In metaphorical terms: “But you have to understand this: Cataract City is possessive. The city has a steel-trap memory, and it holds a grudge. Nothing that grows here is ever allowed to leave.”

And beyond those boundaries: “Memory like a sickness, memory like a drug. I stood in the lengthening shadow of the lane, swallowed up by the black hole of my past.”

And, lastingly: “The city’s got a wet-sidewalk memory: press something into it and the impression remains forever.”

Duncan and Owen both still live in Cataract City (setting aside the question of a temporary residence in Kingston Pen). But their experience of the present is cast against a past which cloys and clouds, like a sickness, a drug, a wet sidewalk. There are grudges left unspoken, there are confinements beyond steel bars.

Time presses and recedes. “The next moments unfolded in brilliant slow motion, as if the world were a 78 rpm record played at a laid-back 33.” These two characters are, in many ways, out of time. Counter-time. One, having had nothing but time to sit and contemplate the events of the past, who finds, upon return, that these events are both startlingly different and painfully familiar.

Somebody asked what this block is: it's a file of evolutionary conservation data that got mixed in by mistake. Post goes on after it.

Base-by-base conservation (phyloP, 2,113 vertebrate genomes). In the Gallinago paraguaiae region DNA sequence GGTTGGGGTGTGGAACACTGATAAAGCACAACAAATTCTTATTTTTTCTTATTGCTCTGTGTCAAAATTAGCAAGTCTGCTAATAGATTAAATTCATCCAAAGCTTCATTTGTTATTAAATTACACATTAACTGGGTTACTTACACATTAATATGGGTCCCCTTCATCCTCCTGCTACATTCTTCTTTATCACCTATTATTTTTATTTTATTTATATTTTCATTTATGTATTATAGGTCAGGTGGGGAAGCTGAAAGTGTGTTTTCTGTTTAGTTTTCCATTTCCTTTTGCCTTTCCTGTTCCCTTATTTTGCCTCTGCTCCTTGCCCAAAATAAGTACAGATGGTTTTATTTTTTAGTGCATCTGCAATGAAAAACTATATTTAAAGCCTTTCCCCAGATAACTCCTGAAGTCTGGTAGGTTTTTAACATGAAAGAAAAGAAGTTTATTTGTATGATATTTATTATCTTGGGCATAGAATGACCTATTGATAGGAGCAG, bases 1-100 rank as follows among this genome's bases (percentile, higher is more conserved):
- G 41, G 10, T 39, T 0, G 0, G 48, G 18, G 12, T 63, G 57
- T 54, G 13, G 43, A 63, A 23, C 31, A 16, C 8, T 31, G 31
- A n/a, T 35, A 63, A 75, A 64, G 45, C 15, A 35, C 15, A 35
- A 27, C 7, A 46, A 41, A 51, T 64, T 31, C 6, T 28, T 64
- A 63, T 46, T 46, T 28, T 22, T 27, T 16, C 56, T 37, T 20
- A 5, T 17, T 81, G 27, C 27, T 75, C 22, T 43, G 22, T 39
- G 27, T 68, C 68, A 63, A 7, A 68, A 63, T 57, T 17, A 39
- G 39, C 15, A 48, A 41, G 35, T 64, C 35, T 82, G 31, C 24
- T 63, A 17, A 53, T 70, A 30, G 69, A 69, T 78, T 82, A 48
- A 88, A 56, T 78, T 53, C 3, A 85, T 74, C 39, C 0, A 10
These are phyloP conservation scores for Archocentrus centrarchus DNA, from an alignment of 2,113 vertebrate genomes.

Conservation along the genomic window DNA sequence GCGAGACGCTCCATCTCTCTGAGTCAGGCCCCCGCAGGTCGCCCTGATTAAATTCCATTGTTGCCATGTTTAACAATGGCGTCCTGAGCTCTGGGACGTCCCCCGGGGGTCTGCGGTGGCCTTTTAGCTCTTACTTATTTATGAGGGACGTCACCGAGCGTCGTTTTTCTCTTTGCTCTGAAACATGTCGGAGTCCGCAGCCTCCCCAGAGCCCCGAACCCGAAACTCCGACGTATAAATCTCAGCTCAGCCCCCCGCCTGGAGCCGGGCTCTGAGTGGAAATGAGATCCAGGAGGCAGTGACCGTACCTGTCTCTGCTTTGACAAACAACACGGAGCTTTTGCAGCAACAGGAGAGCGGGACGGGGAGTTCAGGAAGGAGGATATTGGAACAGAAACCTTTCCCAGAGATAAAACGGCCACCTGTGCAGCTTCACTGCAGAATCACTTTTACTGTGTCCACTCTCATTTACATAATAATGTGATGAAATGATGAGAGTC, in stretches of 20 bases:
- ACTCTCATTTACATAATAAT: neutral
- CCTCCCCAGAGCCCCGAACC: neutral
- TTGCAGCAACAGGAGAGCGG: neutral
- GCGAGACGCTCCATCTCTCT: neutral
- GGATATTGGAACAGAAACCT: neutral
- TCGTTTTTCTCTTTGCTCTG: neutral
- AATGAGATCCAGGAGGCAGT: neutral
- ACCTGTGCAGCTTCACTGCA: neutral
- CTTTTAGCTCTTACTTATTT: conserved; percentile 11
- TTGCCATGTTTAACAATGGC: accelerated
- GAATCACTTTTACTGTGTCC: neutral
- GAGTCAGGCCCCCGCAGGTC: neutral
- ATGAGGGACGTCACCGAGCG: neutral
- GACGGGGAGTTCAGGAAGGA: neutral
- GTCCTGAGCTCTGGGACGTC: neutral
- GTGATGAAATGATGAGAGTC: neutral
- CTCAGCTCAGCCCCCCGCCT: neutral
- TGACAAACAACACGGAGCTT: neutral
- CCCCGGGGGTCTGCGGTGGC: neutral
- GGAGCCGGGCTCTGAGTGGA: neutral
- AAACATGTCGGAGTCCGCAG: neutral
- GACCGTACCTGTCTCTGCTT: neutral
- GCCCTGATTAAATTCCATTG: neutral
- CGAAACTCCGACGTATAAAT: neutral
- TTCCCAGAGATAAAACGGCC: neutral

As they look back and negotiate the ever-shifting present, Craig Davidson takes care to depict their surroundings and experiences in bold detail, harnessing everyday images to bring a layer of unshakable realism to the story.

Consider the author’s use of language to engage the reader’s senses: “My cot felt no thicker than a communion wafer, coiled corkscrewing into my spine.” “The clean smell of the forest: cut-potato scent of earth, dry leaves leaving a taste of cinnamon on the tongue.”

Often the descriptions evoke a disturbing, painful response: “Blazing down the track so fast her skin must’ve screamed.” Soon a persistent doubt burrowed under my skin like a chigger.”

Sometimes a shield is offered: “”It was as though I’d gone into a protective cocoon that had mummified my sight and smell and taste, and now, back on the outside, my senses were hyper-attuned.”

But mostly the fears rage on, unchecked though transformed: